Actually I spend alot of time coding. I do it from home, the road, on airplanes, hotels, etc.

The downside of this is keeping the screen clean. Matte screens pick up just as much gunk as glossy. But with glossy its easier to get it completely clean. Granted the glossy screens tend to be much brighter and therefore fingerprints and gunk show up right away but at least it can get it clean. Now with my personal workstation its differient. There is no-one stupid enough to suffer the wrath of my baseball bat and touch my workstation screen. No fingerprint issue so my workstation uses a matte screen.

Regardless, for anything that is going to leave the control of my personal office its glossy screen all the way.

Comment: why is anyone surprised? (Score 2, Informative) 103

by tommyatomic (#32915954) Attached to: Talk On Chinese Cyber Army Pulled From Black Hat

When you do a billing and explain exactly what sensitive information you are going to be talking about far in advance of the event. How is anyone surprised when the people to whom are actually sensitive to that information object. If your going to drop an informational bombshell it needs to be a surprise.

If your not dropping an informational bombshell then likely you are just trying to get attention and wasting everyones time.

Comment: Judge needs education regardin teh intra-web-tubes (Score 0, Flamebait) 250

by tommyatomic (#31847852) Attached to: Canadian Judge Orders Disclosure of Anonymous Posters

Me thinks that this judge and or the attorneys involved in this exercise in stupidity; need to be re-educated.

Basically if someone exercises their right to free speech and anonymously posts lies about you on the internet they are a TROLL. If someone exercises their right to free speach and anonymously posts an unfortunate truth about you on the internet you will just have to live with it. It's not something that anyone needs to sue over.

I dont know which this is, but I truely do not care. If I post that your mother intimately cosorts with farm animals and it isn't true then I am a TROLL. If it is true then it is unfortunate but hopefully nothing more.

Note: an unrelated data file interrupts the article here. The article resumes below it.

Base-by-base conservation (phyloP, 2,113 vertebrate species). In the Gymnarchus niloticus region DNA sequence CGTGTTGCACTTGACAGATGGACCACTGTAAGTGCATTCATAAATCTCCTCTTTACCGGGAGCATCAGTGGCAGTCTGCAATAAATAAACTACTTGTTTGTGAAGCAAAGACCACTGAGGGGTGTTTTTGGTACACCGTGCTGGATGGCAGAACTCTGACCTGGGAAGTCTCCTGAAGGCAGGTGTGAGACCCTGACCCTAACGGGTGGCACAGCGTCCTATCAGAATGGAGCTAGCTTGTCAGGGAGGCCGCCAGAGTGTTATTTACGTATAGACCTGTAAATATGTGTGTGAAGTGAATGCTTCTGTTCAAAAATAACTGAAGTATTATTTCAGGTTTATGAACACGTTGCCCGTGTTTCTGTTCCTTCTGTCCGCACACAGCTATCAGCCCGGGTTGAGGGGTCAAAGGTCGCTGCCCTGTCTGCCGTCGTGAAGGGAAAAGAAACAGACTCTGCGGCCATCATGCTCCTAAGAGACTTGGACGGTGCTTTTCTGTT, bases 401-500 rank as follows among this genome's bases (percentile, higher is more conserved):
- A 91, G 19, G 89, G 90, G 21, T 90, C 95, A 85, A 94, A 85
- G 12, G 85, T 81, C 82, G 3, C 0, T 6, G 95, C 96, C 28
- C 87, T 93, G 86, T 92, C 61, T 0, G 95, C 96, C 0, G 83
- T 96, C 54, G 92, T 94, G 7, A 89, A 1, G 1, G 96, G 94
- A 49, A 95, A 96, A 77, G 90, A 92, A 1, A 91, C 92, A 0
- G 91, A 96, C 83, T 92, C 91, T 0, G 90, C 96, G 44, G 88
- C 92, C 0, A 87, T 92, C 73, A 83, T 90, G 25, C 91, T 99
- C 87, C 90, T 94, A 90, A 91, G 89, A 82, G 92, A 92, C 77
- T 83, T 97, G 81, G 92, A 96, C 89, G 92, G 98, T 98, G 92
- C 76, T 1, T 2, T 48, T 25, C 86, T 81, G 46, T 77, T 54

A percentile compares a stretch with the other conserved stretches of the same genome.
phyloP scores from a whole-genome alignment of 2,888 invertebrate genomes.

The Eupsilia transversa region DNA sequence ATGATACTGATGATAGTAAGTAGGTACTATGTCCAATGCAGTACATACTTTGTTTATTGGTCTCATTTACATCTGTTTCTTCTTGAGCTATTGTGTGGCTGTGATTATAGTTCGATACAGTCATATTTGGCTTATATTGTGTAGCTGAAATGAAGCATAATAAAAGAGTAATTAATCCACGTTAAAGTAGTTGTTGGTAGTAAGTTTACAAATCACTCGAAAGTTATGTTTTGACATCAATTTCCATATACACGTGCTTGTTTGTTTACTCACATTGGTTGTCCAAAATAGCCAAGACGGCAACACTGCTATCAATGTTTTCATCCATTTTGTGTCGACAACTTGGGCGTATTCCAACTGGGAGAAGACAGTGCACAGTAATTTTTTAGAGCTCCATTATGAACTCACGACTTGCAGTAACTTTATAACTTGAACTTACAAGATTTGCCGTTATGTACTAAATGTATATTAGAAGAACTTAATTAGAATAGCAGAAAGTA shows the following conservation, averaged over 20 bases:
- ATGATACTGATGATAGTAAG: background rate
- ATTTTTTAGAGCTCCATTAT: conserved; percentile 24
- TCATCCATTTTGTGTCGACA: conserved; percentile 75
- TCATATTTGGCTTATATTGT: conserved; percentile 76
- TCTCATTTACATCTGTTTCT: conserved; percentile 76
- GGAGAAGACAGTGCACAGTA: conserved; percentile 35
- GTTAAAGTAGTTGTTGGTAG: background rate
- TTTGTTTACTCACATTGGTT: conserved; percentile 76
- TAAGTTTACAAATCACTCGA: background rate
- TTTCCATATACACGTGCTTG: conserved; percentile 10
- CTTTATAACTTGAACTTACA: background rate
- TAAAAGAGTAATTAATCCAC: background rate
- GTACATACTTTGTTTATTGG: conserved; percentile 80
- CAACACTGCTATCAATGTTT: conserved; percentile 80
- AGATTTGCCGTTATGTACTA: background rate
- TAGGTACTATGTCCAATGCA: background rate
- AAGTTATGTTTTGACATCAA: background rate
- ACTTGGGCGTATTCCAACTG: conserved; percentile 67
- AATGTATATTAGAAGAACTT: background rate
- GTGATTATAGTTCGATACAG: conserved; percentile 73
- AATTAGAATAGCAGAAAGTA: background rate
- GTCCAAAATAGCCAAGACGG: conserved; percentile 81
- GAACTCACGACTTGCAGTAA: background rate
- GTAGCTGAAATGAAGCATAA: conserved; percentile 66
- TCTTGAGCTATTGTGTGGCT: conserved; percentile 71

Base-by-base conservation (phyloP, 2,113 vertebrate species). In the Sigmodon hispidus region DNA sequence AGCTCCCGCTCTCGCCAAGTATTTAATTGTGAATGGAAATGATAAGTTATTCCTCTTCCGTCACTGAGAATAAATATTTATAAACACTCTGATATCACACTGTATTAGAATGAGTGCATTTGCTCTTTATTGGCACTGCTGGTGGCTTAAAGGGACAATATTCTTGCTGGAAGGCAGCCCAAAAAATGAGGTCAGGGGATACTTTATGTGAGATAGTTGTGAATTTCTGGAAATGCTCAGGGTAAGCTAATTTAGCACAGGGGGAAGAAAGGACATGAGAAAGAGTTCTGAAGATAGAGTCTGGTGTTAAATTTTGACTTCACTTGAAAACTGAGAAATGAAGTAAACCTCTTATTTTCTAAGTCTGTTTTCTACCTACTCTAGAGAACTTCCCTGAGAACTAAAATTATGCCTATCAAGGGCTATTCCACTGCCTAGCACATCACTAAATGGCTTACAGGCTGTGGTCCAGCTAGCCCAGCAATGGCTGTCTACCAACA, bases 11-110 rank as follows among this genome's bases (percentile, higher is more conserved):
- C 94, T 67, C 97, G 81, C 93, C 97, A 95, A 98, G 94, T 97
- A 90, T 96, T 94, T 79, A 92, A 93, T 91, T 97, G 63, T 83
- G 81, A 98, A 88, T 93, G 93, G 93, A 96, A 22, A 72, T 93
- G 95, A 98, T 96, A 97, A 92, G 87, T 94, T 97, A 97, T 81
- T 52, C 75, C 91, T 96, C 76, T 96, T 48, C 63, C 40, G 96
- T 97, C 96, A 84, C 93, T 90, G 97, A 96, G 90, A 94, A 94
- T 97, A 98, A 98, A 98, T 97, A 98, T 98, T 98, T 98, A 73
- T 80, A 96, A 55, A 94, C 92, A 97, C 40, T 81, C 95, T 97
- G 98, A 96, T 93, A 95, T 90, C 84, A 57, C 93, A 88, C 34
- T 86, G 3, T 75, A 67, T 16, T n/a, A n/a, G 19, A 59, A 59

This crap only makes the news because of how retarded it is.

Privacy

Canadian Judge Orders Disclosure of Anonymous Posters 250

Posted by timothy
from the or-you'll-get-a-mountie's-hoofprint dept.
debrain writes "The Globe and Mail is reporting that Google and a newspaper called The Coast must disclose all information they have about the identity of individuals who posted anonymous comments online about top firefighters in Halifax. The story in question is titled 'Black firefighters file human rights complaint,' and there are some heated opinions in the comments."

Comment: RE: Sat Phones (Score 3, Interesting) 103

by tommyatomic (#30276876) Attached to: India Hanging Up On 25 Million Cell Phones

Yes but there is already infrastructure in place to combat CC fraud. Granted in India its not a good or reliable system but its a system none the less. And sat phones can be tracked whereas IMEI-less cell phones are not especially trackable.

Basically they are just forcing all their cellular networks to refuse connection to phones lacking IMEI numbers. This is hardly an international crisis. It just means that people are going to have to pay for their phone calls or pay to call in their bomb threats. No more free rides.

"There is hopeful symbolism in the fact that flags do not wave in a vacuum." --Arthur C. Clarke